Mining Project: Managing Ground Support for Long-Term Stability in Underground Mines
To reduce traumatic injuries and fatalities associated with time-dependent physical, chemical, and geologic degradation of excavations and ground support in underground metal mines experiencing squeezing ground.
In underground metal and nonmetal mines, the underlying issues and mechanisms that degrade ground support systems in squeezing ground are not adequately understood. Methods to identify, monitor, and mitigate the hazards associated with time-dependent closure and support corrosion are needed to prevent ground falls that result in injuries and fatalities. The full potential of these methods will be realized in their adaptability to a wide variety of geologic settings and versatility in changing operational conditions.
Experience has shown that ground/excavation stability deteriorates over time, which can lead to unsafe conditions. Time-dependent processes are often not considered in the design of an underground excavation because they are either not well understood or are too complicated to be considered in a meaningful way. Corrosion of ground support and deformation of ground support due to squeezing conditions are two such examples of time-dependent processes that weaken ground support over time. Conversely, in rockburst-prone ground, the risk of a rockburst is generally understood to decrease over time since the last round advancement, but this is certainly not true for all situations. Similarly, the strength of cemented backfill can increase over time with favorable curing conditions. However, the long-term stability of the backfill may be compromised by chemical attack, ground deterioration, or damage caused by rockbursts.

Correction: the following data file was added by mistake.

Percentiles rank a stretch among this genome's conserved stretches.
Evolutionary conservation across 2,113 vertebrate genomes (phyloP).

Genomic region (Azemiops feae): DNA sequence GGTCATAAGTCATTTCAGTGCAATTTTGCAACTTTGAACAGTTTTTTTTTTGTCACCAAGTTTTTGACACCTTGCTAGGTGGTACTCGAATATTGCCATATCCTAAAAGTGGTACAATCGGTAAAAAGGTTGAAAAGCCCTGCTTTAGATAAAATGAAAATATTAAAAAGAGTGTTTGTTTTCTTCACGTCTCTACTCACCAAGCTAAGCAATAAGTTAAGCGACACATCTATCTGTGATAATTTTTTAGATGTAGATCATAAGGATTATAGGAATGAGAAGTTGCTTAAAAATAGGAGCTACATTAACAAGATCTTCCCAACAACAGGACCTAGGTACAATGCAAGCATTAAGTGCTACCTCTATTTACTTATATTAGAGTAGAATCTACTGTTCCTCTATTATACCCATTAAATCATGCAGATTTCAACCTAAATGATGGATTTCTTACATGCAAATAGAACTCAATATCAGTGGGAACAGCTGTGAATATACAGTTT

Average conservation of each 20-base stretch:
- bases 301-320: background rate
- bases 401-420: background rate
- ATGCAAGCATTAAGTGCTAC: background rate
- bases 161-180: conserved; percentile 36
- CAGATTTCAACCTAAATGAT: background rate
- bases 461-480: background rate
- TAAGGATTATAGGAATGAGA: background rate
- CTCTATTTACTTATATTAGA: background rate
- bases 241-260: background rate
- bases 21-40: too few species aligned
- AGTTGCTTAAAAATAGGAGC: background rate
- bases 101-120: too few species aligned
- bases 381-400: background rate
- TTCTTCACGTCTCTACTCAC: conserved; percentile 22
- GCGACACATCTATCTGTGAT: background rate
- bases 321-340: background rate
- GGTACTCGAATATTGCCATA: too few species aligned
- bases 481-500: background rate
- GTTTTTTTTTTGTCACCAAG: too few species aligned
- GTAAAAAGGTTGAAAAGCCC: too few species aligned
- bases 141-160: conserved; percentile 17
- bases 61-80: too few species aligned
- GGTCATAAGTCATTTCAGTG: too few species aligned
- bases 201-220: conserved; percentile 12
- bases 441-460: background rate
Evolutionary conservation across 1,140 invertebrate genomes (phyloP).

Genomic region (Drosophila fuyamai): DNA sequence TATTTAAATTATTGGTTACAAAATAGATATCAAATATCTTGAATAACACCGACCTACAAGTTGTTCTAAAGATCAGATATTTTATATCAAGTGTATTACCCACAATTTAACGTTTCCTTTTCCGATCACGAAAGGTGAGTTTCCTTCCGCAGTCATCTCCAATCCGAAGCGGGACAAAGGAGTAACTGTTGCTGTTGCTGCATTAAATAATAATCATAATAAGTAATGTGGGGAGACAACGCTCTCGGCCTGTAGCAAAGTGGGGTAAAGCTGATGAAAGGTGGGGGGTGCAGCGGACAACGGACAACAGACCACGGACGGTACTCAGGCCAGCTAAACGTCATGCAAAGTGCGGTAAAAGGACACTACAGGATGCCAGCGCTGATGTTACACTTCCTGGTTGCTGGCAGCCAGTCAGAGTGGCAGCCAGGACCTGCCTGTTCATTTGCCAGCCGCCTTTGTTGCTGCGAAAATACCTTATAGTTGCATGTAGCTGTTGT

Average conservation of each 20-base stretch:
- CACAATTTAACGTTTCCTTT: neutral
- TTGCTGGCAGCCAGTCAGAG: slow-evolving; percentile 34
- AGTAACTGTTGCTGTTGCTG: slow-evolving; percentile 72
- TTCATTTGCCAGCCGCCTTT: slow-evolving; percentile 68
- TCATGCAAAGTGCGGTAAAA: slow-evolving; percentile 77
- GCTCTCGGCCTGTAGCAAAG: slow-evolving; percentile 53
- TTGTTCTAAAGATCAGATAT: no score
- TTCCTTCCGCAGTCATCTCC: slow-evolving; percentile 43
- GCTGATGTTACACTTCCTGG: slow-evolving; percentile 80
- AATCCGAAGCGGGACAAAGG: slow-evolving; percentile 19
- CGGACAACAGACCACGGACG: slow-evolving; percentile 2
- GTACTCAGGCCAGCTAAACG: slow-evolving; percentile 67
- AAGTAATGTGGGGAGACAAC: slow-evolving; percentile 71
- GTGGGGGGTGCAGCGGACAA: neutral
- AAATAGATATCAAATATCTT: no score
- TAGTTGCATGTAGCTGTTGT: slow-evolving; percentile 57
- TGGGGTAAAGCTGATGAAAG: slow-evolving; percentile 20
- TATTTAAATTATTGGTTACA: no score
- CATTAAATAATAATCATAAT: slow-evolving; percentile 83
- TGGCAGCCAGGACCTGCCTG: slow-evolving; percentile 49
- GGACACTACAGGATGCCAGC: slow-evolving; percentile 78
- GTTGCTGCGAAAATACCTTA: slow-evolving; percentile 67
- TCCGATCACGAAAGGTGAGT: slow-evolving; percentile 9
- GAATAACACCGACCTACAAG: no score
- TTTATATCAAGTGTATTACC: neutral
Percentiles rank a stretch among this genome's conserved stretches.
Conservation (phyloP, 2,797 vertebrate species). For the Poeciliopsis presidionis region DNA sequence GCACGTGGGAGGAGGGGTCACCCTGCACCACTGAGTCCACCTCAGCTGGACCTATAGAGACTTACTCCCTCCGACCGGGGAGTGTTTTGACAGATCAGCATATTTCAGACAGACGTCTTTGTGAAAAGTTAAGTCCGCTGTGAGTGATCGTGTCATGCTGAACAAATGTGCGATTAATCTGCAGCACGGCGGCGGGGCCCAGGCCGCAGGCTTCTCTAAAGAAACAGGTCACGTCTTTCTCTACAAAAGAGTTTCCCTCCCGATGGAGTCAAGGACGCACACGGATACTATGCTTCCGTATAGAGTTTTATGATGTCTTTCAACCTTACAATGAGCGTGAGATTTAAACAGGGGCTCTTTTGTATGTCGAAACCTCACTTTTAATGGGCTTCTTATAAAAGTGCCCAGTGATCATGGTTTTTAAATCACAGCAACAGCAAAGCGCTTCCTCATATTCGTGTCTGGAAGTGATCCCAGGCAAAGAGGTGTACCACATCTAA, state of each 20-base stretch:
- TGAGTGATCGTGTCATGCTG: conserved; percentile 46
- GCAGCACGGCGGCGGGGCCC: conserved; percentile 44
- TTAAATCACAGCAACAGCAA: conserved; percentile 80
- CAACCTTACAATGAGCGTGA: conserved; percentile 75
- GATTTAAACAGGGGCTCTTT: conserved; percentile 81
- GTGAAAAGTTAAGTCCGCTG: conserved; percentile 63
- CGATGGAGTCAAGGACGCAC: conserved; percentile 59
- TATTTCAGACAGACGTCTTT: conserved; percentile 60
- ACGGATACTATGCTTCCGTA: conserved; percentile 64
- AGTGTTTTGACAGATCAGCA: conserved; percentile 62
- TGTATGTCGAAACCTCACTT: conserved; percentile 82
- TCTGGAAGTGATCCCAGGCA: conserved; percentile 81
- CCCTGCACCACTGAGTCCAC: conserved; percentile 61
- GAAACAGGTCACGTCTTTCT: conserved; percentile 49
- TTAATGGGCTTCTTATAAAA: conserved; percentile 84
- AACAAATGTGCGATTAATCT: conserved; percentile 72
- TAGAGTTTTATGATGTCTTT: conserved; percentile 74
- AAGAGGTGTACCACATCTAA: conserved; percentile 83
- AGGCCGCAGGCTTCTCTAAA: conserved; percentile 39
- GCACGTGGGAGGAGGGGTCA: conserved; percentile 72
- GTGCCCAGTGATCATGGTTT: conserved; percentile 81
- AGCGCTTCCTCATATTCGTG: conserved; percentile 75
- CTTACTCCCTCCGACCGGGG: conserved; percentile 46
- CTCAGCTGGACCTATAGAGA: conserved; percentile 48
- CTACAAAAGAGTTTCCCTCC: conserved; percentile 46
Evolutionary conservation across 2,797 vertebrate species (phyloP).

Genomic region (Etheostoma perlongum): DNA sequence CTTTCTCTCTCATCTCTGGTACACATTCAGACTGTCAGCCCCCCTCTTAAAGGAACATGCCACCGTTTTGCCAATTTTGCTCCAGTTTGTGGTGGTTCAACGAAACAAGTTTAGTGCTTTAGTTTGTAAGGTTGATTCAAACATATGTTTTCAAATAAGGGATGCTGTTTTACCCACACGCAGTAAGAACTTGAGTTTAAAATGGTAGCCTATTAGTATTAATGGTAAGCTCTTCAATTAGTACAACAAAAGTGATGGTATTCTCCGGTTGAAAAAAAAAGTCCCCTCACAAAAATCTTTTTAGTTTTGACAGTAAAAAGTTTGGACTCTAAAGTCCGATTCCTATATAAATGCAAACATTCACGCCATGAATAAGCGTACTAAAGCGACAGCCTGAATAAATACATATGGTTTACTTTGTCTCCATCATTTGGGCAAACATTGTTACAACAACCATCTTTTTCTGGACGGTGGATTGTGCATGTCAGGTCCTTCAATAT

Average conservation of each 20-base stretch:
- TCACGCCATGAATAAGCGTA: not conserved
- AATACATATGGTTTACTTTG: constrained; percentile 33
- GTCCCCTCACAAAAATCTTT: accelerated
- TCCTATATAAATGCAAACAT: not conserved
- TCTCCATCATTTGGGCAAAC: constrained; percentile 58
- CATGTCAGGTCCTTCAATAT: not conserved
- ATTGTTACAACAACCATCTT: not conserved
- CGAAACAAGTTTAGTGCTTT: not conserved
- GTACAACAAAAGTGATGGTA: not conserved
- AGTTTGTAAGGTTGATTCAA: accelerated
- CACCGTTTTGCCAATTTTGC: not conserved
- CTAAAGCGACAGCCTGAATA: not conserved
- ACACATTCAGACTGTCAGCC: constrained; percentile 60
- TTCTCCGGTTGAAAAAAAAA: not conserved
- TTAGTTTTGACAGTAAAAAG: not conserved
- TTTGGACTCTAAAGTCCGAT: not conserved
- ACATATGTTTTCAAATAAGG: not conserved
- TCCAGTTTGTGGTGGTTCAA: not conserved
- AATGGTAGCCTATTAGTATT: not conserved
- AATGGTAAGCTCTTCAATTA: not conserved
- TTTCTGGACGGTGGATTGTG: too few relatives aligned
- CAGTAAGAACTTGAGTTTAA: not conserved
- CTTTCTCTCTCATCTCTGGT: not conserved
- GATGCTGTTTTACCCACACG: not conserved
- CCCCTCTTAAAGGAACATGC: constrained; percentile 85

Although the Mine Safety and Health Administration (MSHA) has instituted new workplace examination policies and emphasizes the need to identify degraded ground support, visual assessments are highly subjective, and industry-accepted protocols do not exist for safely and effectively assessing the severity of degradation in support elements or the competency of in-place backfill. Several mining companies have requested NIOSH assistance in addressing ground stability problems that involve time-dependent aspects of support degradation, including methods for determining the severity of bolt and mesh corrosion, the integrity of in-place backfill, and the impact of large-scale deformation. Additionally, in the 2019 Mining Program review, recommendations were made for further industry support in the areas of backfill and shotcrete. The four areas of this proposed research thus include squeezing ground, ground support corrosion, in-place backfill performance, and mining-induced seismicity. These processes are considered time-dependent and represent the least understood aspect (time) in ground support design.
In this project, the four areas of research mentioned above will be addressed by way of the following four research aims: